MF 796: Computational Methods in Mathematical Finance
Professors Christopher Kelliher and Eugene Sorets Spring 2019
Problem set # 3
Due: Wednesday, February 13, by 8am
1. Option Pricing via FFT Techniques The Heston Model is defined by the following system of stochastic differential equations:
Assume the risk-free rate is 2%, the initial asset price is 250 and that the asset pays no dividends.
(a) Exploring FFT Technique Parameters Consider a European Call Option with strike 250 expiring in six months.
Additionally, assume you know that the parameters of the Heston Model are:
i. Calculate the price of the European Call option with many values for the damping factor, α. What values of α seem to lead to the most stable price?
ii. Using the results above, choose a reasonable value of α and calculate the price of the same European Call with various values of N and ∆k (or equivalently N and B). Comment on what values seem to lead to the most accurate prices, and the efficiency of each parameterization.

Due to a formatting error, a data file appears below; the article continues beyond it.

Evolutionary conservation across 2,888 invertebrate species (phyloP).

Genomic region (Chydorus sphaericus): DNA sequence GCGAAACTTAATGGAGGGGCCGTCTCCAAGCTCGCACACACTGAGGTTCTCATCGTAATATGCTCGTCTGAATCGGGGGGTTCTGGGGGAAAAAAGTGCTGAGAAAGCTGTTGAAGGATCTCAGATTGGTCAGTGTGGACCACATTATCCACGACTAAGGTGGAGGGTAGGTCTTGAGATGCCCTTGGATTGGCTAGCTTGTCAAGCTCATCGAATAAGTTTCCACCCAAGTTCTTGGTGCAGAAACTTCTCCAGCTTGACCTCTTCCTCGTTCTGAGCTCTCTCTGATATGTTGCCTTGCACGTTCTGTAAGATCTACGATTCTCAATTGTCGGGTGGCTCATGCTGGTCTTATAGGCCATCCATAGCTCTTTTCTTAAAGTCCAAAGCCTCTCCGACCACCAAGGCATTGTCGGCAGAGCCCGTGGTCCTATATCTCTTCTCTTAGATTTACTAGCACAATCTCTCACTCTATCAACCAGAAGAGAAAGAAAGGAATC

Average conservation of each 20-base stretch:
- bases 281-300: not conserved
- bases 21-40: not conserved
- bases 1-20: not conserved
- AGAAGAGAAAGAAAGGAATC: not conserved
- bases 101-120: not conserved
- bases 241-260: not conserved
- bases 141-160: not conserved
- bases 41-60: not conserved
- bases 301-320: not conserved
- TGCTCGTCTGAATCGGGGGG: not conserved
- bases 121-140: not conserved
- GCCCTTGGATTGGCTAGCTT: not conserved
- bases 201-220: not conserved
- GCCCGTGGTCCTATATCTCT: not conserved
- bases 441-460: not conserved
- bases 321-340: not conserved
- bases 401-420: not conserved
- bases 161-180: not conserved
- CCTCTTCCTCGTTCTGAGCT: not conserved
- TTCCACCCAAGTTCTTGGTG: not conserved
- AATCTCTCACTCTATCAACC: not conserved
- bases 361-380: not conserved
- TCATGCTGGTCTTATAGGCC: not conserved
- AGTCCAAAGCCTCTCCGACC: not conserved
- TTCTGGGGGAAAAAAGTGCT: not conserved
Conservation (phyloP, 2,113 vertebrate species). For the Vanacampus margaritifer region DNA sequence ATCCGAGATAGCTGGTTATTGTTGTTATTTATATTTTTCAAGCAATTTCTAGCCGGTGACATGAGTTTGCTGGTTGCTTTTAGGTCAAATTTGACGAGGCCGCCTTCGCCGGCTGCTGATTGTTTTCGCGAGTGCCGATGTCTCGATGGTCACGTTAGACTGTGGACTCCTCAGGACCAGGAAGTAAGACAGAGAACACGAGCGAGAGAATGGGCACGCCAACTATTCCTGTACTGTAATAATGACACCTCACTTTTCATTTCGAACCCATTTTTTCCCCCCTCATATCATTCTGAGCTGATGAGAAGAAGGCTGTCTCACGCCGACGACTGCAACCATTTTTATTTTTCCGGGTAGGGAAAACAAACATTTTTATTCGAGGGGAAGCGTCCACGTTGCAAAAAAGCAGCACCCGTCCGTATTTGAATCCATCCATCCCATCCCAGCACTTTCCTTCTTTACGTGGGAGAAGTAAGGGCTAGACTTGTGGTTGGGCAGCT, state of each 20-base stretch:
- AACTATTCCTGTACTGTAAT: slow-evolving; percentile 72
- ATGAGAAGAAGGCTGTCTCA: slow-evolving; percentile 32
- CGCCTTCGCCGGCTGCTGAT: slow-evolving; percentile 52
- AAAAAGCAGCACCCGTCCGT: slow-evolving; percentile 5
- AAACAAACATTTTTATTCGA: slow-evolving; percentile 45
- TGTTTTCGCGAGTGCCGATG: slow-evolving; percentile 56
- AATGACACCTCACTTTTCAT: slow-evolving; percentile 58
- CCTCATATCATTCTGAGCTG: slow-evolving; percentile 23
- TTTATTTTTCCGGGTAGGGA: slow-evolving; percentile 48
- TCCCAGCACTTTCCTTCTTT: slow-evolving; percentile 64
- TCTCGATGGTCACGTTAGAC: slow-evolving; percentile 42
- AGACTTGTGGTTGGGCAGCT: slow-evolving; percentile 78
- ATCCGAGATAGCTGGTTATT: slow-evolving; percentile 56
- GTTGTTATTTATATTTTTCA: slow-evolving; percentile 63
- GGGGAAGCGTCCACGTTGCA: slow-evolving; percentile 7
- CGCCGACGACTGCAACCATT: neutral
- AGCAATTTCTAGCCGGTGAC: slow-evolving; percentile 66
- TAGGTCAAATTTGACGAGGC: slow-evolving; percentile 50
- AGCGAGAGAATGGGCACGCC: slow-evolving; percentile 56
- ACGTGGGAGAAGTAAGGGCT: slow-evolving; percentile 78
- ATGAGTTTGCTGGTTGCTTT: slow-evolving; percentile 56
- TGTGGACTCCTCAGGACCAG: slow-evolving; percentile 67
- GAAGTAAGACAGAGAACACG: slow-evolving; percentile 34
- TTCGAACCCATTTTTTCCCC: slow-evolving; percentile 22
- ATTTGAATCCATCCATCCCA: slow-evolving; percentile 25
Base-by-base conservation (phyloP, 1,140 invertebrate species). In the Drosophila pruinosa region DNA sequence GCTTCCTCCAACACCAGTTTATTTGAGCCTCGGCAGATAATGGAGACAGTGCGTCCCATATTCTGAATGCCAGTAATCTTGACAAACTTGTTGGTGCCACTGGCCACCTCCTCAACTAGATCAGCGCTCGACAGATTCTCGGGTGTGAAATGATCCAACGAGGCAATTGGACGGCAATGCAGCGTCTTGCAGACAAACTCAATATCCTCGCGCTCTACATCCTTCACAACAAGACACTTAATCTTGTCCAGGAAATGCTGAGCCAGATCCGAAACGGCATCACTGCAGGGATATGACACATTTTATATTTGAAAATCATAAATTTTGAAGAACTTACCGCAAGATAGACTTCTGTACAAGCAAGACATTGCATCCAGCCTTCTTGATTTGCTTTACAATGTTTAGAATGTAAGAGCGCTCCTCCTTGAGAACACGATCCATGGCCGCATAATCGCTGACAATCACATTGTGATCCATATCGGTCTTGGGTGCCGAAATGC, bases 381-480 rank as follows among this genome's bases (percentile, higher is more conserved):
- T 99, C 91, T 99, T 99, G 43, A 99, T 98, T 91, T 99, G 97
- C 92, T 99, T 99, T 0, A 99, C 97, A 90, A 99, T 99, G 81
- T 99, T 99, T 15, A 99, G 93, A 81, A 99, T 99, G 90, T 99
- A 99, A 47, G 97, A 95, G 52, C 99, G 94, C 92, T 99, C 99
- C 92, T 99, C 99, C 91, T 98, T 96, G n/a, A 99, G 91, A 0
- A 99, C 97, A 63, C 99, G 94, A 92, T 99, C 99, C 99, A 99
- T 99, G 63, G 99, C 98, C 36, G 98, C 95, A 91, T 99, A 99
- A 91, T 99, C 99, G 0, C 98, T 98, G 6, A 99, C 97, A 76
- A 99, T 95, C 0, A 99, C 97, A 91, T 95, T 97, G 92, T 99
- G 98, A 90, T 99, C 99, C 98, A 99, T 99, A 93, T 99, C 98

iii. Calculate the price of a European Call with strike 260 using various values of N and ∆k (or N and B). Do the same sets of values for N , B and ∆k produce the best results? Comment on any differences that arise.
(b) Exploring Heston Parameters Assume the risk-free rate is 2.5%, the initial asset price is 150 and that the asset pays no dividends.
i. Using these parameters, calculate Heston Model prices for three-month options at a range of strikes and extract the implied volatilities for each strike. Plot the implied volatility σ(K) as a function of strike.
ii. Use the FFT pricing technique to obtain prices of 150 strike calls at many expiries. Extract the implied volatility for each and plot the term structure of volatility by plotting time to expiry on the x-axis and implied volatility on the y-axis.
iii. Holding all other parameters constant, vary each of the model parameters and plot the updated volatility skews and term structures. Comment on the impact that each parameter has on the skew and term structure.